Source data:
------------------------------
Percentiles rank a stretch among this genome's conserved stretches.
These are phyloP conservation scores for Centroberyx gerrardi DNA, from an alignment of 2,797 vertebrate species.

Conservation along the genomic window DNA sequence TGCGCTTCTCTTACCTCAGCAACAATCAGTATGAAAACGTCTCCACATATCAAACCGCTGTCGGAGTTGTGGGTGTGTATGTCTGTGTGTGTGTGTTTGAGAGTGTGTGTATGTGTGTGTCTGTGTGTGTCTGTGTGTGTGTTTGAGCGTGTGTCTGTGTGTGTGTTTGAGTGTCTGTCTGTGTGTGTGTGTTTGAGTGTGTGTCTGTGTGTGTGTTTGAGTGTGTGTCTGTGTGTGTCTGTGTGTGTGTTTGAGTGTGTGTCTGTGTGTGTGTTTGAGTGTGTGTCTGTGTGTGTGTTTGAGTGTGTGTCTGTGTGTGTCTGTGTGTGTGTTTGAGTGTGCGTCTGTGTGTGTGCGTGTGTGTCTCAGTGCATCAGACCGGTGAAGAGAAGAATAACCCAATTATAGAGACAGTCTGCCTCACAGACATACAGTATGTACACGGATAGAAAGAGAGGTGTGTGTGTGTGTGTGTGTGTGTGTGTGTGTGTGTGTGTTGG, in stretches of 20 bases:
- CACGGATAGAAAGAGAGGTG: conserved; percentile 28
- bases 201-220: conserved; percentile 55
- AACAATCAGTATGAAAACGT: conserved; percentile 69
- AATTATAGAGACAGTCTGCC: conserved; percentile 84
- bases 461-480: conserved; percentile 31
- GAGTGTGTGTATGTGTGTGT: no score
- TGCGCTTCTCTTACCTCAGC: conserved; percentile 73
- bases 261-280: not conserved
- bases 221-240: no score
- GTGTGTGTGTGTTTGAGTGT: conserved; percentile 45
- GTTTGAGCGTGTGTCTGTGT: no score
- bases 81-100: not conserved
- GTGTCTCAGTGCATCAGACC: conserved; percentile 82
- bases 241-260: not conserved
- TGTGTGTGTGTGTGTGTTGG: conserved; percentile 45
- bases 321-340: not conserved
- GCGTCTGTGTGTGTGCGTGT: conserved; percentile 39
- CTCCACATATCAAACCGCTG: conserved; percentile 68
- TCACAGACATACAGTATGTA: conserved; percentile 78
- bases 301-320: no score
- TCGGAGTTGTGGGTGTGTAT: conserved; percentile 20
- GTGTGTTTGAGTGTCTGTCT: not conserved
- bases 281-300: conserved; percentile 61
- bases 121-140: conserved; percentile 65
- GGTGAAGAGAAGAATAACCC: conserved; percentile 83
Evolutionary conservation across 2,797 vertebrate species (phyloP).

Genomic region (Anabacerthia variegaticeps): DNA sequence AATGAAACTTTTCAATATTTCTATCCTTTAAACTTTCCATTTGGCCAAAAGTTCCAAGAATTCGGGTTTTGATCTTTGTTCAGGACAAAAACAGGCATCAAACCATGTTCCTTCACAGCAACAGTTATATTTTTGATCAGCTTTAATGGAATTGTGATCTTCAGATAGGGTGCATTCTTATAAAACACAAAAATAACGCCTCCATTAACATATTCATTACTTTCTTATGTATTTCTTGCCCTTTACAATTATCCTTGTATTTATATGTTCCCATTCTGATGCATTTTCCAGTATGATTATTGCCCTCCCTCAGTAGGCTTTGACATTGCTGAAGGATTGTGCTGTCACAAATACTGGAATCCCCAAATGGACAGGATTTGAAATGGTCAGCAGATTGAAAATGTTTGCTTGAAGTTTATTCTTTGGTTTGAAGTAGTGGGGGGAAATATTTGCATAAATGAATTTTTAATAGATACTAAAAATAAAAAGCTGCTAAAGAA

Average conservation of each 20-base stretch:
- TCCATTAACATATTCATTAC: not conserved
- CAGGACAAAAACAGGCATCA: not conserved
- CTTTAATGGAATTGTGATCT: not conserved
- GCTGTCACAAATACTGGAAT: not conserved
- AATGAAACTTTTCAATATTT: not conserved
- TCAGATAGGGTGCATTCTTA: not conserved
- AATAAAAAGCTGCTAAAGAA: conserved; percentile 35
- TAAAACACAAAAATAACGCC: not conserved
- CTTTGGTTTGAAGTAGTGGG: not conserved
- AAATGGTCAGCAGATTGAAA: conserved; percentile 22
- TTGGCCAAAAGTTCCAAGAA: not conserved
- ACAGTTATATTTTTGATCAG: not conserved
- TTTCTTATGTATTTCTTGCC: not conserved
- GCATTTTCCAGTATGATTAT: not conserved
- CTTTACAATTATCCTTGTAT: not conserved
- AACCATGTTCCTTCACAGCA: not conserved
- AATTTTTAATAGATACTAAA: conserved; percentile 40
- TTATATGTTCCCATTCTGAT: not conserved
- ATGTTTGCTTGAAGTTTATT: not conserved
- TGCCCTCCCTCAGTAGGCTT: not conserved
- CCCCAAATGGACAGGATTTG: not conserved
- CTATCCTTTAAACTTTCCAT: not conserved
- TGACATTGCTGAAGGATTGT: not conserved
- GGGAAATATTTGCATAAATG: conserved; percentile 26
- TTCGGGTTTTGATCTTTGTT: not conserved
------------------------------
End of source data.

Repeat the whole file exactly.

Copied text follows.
Percentiles rank a stretch among this genome's conserved stretches.
These are phyloP conservation scores for Centroberyx gerrardi DNA, from an alignment of 2,797 vertebrate species.

Conservation along the genomic window DNA sequence TGCGCTTCTCTTACCTCAGCAACAATCAGTATGAAAACGTCTCCACATATCAAACCGCTGTCGGAGTTGTGGGTGTGTATGTCTGTGTGTGTGTGTTTGAGAGTGTGTGTATGTGTGTGTCTGTGTGTGTCTGTGTGTGTGTTTGAGCGTGTGTCTGTGTGTGTGTTTGAGTGTCTGTCTGTGTGTGTGTGTTTGAGTGTGTGTCTGTGTGTGTGTTTGAGTGTGTGTCTGTGTGTGTCTGTGTGTGTGTTTGAGTGTGTGTCTGTGTGTGTGTTTGAGTGTGTGTCTGTGTGTGTGTTTGAGTGTGTGTCTGTGTGTGTCTGTGTGTGTGTTTGAGTGTGCGTCTGTGTGTGTGCGTGTGTGTCTCAGTGCATCAGACCGGTGAAGAGAAGAATAACCCAATTATAGAGACAGTCTGCCTCACAGACATACAGTATGTACACGGATAGAAAGAGAGGTGTGTGTGTGTGTGTGTGTGTGTGTGTGTGTGTGTGTGTTGG, in stretches of 20 bases:
- CACGGATAGAAAGAGAGGTG: conserved; percentile 28
- bases 201-220: conserved; percentile 55
- AACAATCAGTATGAAAACGT: conserved; percentile 69
- AATTATAGAGACAGTCTGCC: conserved; percentile 84
- bases 461-480: conserved; percentile 31
- GAGTGTGTGTATGTGTGTGT: no score
- TGCGCTTCTCTTACCTCAGC: conserved; percentile 73
- bases 261-280: not conserved
- bases 221-240: no score
- GTGTGTGTGTGTTTGAGTGT: conserved; percentile 45
- GTTTGAGCGTGTGTCTGTGT: no score
- bases 81-100: not conserved
- GTGTCTCAGTGCATCAGACC: conserved; percentile 82
- bases 241-260: not conserved
- TGTGTGTGTGTGTGTGTTGG: conserved; percentile 45
- bases 321-340: not conserved
- GCGTCTGTGTGTGTGCGTGT: conserved; percentile 39
- CTCCACATATCAAACCGCTG: conserved; percentile 68
- TCACAGACATACAGTATGTA: conserved; percentile 78
- bases 301-320: no score
- TCGGAGTTGTGGGTGTGTAT: conserved; percentile 20
- GTGTGTTTGAGTGTCTGTCT: not conserved
- bases 281-300: conserved; percentile 61
- bases 121-140: conserved; percentile 65
- GGTGAAGAGAAGAATAACCC: conserved; percentile 83
Evolutionary conservation across 2,797 vertebrate species (phyloP).

Genomic region (Anabacerthia variegaticeps): DNA sequence AATGAAACTTTTCAATATTTCTATCCTTTAAACTTTCCATTTGGCCAAAAGTTCCAAGAATTCGGGTTTTGATCTTTGTTCAGGACAAAAACAGGCATCAAACCATGTTCCTTCACAGCAACAGTTATATTTTTGATCAGCTTTAATGGAATTGTGATCTTCAGATAGGGTGCATTCTTATAAAACACAAAAATAACGCCTCCATTAACATATTCATTACTTTCTTATGTATTTCTTGCCCTTTACAATTATCCTTGTATTTATATGTTCCCATTCTGATGCATTTTCCAGTATGATTATTGCCCTCCCTCAGTAGGCTTTGACATTGCTGAAGGATTGTGCTGTCACAAATACTGGAATCCCCAAATGGACAGGATTTGAAATGGTCAGCAGATTGAAAATGTTTGCTTGAAGTTTATTCTTTGGTTTGAAGTAGTGGGGGGAAATATTTGCATAAATGAATTTTTAATAGATACTAAAAATAAAAAGCTGCTAAAGAA

Average conservation of each 20-base stretch:
- TCCATTAACATATTCATTAC: not conserved
- CAGGACAAAAACAGGCATCA: not conserved
- CTTTAATGGAATTGTGATCT: not conserved
- GCTGTCACAAATACTGGAAT: not conserved
- AATGAAACTTTTCAATATTT: not conserved
- TCAGATAGGGTGCATTCTTA: not conserved
- AATAAAAAGCTGCTAAAGAA: conserved; percentile 35
- TAAAACACAAAAATAACGCC: not conserved
- CTTTGGTTTGAAGTAGTGGG: not conserved
- AAATGGTCAGCAGATTGAAA: conserved; percentile 22
- TTGGCCAAAAGTTCCAAGAA: not conserved
- ACAGTTATATTTTTGATCAG: not conserved
- TTTCTTATGTATTTCTTGCC: not conserved
- GCATTTTCCAGTATGATTAT: not conserved
- CTTTACAATTATCCTTGTAT: not conserved
- AACCATGTTCCTTCACAGCA: not conserved
- AATTTTTAATAGATACTAAA: conserved; percentile 40
- TTATATGTTCCCATTCTGAT: not conserved
- ATGTTTGCTTGAAGTTTATT: not conserved
- TGCCCTCCCTCAGTAGGCTT: not conserved
- CCCCAAATGGACAGGATTTG: not conserved
- CTATCCTTTAAACTTTCCAT: not conserved
- TGACATTGCTGAAGGATTGT: not conserved
- GGGAAATATTTGCATAAATG: conserved; percentile 26
- TTCGGGTTTTGATCTTTGTT: not conserved